Google Translate can help doctors bridge the language gap in patients, but it's not flawless


Screen capture: Gizmodo

Physicians serving diverse communities often have the challenge of communicating effectively with patients who do not share their language. Some doctors fill this gap with the help of Google Translate, an AI-based application that has become more and more sophisticated in recent years. But if a new California study shows that the app can certainly help non-English speaking patients and their doctors, it is not flawless – rarely, translations could even cause harm.

Previous studies on Google Translate and other translation tools to decipher medical information for non-English speakers have yielded mixed results. A study cited by the authors, for example, revealed a 60% accuracy rate for patient brochures translated into Spanish. But in 2017, Google updated its translation algorithm, saying that it would greatly increase accuracy.

To test this, researchers from the University of California at San Francisco have sent a series of 100 medical instructions via the new version of the application. The instructions were removed from those given to patients by real emergency room doctors and translated into Spanish and Chinese.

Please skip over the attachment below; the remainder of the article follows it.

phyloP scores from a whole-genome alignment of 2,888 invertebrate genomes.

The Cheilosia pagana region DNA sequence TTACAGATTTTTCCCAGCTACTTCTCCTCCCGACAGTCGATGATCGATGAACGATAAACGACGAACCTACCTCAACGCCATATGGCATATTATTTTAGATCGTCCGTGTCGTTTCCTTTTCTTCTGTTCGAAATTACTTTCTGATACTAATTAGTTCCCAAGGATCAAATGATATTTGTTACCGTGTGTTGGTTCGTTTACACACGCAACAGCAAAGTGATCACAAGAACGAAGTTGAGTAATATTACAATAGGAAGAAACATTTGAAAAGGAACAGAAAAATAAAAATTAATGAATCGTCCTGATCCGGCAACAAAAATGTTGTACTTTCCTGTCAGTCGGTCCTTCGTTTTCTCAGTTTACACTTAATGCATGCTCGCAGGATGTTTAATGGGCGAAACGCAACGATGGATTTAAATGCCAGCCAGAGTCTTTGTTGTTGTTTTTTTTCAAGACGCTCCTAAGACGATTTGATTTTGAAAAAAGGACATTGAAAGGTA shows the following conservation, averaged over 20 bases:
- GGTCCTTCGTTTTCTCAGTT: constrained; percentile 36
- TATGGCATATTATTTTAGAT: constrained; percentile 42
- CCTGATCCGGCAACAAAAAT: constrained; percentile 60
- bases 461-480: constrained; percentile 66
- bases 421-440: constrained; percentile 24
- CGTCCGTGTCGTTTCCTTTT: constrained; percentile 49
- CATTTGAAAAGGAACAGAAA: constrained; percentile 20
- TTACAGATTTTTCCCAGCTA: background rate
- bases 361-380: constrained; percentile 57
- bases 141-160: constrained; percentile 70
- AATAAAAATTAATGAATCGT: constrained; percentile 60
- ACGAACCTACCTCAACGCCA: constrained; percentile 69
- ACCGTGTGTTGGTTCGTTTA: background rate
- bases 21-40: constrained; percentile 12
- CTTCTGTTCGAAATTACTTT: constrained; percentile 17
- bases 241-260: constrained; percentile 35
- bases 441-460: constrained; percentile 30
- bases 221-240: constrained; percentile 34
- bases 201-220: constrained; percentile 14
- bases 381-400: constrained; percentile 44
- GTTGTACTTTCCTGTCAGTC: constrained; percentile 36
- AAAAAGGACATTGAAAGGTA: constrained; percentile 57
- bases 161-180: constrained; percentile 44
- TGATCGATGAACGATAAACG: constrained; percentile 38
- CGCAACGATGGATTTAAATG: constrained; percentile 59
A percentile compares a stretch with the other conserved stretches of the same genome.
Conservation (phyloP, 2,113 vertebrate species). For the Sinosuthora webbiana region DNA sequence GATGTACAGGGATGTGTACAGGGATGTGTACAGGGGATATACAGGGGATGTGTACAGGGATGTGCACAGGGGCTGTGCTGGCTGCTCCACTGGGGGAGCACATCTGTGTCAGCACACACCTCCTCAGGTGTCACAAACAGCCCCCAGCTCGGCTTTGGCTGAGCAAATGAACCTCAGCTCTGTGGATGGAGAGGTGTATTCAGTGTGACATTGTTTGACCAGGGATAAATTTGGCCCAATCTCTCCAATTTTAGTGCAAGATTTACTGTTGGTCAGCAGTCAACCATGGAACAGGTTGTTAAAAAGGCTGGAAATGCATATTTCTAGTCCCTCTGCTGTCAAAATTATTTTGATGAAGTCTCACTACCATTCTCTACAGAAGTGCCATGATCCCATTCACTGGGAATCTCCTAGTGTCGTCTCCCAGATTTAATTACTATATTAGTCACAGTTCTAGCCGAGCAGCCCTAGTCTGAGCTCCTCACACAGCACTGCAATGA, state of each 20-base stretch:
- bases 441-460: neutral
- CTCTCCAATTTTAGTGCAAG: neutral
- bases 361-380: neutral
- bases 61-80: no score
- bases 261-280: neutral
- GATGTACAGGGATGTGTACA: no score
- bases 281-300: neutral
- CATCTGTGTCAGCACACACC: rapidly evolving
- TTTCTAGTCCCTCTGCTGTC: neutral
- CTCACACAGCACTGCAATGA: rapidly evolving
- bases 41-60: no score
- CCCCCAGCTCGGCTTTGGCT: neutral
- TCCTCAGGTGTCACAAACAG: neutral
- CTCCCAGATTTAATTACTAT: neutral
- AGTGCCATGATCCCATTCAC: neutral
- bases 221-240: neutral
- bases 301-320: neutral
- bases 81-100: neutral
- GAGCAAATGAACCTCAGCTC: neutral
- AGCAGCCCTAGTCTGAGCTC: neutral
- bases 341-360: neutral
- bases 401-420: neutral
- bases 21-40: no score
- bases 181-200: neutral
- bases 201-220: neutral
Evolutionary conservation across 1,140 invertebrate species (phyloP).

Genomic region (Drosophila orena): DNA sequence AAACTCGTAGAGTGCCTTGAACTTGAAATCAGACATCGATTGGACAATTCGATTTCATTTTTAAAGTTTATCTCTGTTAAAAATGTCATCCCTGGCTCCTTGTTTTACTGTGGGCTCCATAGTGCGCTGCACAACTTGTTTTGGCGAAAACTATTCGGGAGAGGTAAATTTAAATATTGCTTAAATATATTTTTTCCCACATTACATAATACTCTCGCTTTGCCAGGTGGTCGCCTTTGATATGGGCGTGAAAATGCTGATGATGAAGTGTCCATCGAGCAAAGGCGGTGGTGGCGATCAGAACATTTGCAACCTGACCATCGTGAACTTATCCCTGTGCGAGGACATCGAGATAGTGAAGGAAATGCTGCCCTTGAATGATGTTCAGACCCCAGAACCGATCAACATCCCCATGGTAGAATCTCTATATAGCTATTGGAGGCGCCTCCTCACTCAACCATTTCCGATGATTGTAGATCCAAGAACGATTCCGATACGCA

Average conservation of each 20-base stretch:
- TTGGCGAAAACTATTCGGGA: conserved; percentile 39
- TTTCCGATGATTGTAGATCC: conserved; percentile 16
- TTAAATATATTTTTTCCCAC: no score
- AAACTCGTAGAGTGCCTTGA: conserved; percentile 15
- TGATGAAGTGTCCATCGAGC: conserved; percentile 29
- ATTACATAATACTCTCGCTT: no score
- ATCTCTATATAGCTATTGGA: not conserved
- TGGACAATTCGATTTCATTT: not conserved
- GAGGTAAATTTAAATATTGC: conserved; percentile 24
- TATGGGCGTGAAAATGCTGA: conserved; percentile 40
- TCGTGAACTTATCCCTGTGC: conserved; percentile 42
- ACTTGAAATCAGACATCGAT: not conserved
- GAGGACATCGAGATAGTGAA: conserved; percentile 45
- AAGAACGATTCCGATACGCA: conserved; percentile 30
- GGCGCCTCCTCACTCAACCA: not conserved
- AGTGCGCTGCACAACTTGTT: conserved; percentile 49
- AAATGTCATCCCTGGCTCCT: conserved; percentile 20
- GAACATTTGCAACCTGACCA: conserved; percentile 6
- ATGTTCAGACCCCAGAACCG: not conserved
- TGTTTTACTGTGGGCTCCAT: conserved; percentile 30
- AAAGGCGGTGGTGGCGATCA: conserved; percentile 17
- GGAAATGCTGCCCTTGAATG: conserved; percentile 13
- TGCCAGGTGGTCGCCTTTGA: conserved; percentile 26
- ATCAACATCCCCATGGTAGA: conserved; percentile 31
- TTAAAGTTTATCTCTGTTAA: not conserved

The results, published in JAMA Internal Medicine on Monday, were a lot more impressive this time around. In total, 92% of the instructions translated into Spanish were accurate, as well as 81% of the instructions translated into Chinese.

"Google Translate is more accurate than many clinicians think, and I think it's certainly more useful than not providing anything at all," said in a statement the main author Elaine Khoong, in charge of research in basic care at UCSF. "We are cautiously supporting its use."

That said, there were confusing instructions from time to time. Generally, these were confusing and relatively harmless translations, often caused by the doctor's use of long sentences or medical jargon. But more rarely, there were translated instructions that could have been dangerous for the patients.

Khoong and his team cited as examples a doctor who ordered a patient to stop taking a drug at a given time, to indicate that he was "holding the kidney drug". take "treatment and Spanish as" to keep the drug. "

These harmful interpretations occurred only 2% of the time among all Spanish translation errors and 8% with translation errors in Chinese. And the authors say that they should not invalidate the positive aspects of using Google Translate. But doctors could take concrete steps to prevent the worst from happening, they added.

These include keeping up with short and simple sentences, using Google Translate with a human translator (whether in person, over the phone or by video) and having fun. write instructions in both English and translated language, so that an English speaking parent or friend can later review both and make sure that there is not major failure of translation.

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